AoM Shorts Collection Volume 1 (1st Quarter 2005)
Various - Director / Various - Music
Various - Lyrics / Running time: Several hours lots of minutes
I'm trying something different here. Over the course of almost a year (wow!) I have addressed over a dozen Hindi movies that I have enjoyed. One of the things I have been struggling with is whether or not to go into such detail on some of the movies I think are very good. After all, each of my articles does reveal the entire plot and there are more than a few really good Hindi movies out there that I feel should be watched without any prior knowledge of the events. I've made a couple of exceptions to this idea in the past. Khakee and Dil Chahta Hai are two good movies that I've written about, but more often I find myself writing about films that have a few more problems than these two do.
So, how do I get the word out about some of the films that I feel merit watching without my usual treatment? I have decided to attempt a different type of article and present four films that I would strongly encourage anyone to watch. These are movies that have very good stories and in some cases very bold points to make in a social context.
With that being said, let's get to the recommendations.
Dilwale Dulhania Le Jayenge (1995) (Own it!)
One of the longest-running films in India's history, Dilwale Dulhania Le Jayenge is one of the modern classics of Bollywood. This is a touching romantic comedy about Simran, a quiet, traditional, studious girl (played by Kajol) on her first big trip away from home after graduation. On her travels across Europe, she meets up with Raj, a freewheeling (some might call him "spoiled") son of a wealthy businessman (played by Shah Rukh Khan) who causes her major grief along the way. The two end up having to fend for themselves on their journey, and in the course of events become quite attached to each other. As often in these films, drama sets in once they go their separate ways, and it's up to them to do what it takes to be together.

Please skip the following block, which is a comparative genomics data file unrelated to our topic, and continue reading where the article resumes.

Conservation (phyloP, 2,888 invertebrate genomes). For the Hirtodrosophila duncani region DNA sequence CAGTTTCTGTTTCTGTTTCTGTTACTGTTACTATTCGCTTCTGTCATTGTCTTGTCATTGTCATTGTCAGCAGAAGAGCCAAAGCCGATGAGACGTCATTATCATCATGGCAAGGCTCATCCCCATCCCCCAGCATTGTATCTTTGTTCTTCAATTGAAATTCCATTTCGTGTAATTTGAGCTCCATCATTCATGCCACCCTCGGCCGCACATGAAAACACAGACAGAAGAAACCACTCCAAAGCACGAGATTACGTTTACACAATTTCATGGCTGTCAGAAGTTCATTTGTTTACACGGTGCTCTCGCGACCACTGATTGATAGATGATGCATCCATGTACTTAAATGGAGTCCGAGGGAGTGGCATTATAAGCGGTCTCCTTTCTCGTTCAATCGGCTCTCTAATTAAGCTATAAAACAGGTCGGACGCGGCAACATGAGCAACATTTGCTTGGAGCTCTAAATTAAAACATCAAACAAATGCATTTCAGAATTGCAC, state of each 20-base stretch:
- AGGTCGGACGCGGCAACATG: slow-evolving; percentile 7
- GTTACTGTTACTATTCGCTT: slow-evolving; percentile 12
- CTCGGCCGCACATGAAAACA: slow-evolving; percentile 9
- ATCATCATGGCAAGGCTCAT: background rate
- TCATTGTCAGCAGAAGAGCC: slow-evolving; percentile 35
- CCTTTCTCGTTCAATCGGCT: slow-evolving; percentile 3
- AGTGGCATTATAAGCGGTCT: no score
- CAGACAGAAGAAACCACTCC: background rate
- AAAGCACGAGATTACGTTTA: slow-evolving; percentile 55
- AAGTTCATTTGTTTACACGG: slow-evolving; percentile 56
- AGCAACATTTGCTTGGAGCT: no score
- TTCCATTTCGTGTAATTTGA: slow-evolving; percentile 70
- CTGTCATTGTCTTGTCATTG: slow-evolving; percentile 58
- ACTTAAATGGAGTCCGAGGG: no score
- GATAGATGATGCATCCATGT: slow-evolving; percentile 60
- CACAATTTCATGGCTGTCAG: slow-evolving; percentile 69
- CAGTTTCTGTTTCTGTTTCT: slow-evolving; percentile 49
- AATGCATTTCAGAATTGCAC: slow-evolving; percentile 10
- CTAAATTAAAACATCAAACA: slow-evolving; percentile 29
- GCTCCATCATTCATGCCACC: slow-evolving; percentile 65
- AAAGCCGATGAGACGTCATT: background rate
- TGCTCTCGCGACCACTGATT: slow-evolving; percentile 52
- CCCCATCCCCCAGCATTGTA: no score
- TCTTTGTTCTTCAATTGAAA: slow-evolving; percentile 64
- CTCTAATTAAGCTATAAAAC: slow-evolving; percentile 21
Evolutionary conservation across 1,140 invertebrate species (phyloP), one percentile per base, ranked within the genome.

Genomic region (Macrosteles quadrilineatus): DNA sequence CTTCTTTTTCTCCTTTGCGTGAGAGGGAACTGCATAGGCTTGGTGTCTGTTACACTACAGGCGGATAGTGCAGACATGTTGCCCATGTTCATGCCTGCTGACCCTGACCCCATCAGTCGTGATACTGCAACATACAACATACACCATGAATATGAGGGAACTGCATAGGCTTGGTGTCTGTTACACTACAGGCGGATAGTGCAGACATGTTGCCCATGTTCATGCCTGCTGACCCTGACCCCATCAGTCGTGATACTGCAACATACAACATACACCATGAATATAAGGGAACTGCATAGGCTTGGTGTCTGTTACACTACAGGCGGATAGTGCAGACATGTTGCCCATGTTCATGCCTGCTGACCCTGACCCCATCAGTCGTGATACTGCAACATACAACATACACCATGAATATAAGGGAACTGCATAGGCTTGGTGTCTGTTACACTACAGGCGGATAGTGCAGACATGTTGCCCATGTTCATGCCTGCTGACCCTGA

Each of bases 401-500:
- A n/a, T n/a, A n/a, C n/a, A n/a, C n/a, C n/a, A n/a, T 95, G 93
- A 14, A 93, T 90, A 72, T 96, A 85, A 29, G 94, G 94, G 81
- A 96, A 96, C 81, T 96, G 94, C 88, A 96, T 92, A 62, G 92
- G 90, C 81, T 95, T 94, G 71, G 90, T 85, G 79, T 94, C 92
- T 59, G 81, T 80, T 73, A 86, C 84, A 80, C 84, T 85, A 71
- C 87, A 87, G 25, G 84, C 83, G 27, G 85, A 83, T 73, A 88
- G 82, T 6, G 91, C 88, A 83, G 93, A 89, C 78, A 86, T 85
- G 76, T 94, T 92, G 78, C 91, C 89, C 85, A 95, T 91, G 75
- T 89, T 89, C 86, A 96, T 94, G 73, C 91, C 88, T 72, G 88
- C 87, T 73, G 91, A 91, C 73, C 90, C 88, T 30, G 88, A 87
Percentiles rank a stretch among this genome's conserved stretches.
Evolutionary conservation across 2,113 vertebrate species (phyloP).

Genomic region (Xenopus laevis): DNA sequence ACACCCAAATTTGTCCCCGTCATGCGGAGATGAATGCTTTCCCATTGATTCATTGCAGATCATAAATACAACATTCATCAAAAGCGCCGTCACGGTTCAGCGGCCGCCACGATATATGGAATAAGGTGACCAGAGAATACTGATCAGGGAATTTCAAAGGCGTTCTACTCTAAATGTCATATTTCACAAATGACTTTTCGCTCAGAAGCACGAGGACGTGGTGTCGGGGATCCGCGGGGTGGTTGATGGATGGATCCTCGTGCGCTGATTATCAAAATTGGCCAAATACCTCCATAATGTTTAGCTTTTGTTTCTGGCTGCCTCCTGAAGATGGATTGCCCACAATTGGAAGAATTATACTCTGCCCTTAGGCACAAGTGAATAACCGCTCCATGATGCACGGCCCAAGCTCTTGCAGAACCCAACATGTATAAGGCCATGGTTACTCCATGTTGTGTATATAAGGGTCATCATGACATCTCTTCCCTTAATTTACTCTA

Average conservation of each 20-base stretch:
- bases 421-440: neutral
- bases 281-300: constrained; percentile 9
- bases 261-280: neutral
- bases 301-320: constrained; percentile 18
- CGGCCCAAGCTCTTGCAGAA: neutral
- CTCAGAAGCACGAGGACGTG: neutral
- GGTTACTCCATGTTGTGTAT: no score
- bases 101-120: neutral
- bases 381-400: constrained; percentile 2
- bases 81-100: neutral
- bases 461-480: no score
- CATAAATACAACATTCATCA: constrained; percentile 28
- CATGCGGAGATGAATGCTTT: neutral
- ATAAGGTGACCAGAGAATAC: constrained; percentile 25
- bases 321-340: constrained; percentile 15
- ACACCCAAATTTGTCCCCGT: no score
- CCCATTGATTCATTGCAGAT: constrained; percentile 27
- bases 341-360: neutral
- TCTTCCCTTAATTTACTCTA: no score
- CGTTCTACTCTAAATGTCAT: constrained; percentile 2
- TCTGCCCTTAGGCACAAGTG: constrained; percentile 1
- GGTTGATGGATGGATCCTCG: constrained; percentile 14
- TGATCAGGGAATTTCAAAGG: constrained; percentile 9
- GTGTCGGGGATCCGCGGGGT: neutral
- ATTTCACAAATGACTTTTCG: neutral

This is simply a fun movie. DDLJ was also the first film of Shah Rukh Khan's I'd seen. He is clearly in his element here and is having a ball. The chemistry between the leads is very believable, and it's a joy to watch the two of them needle each other as well as developing feelings for each other that often catch them off guard. I'd classify this as a good "starter" movie for anyone interested in getting into Bollywood films. It has great laughs, great songs, and beautiful scenery ranging from the mountains of Europe to the sights of rural India. Strongly recommended!
1942: A Love Story (1994) (Own it!)
This was a purchase based on the cast for me. Having been smitten with Manisha Koirala, I went looking for other films of hers. This movie had won quite a few awards so I thought I would check it out. I popped it in the player one Saturday morning as I did some work around the house and ended up forgetting about the laundry and watched the whole thing.
1942 is a period piece about one couple's attempt to be together during the revolutionary period known as the "Quit India" movement. Rajjo is the daughter of one of the revolutionaries, Naren (Anil Kapoor) is the son of one of the wealthy land owners who are sympathetic to the British. Yes, there are shades of "Romeo and Juliet" at play here, but that's really not the predominant theme of the movie.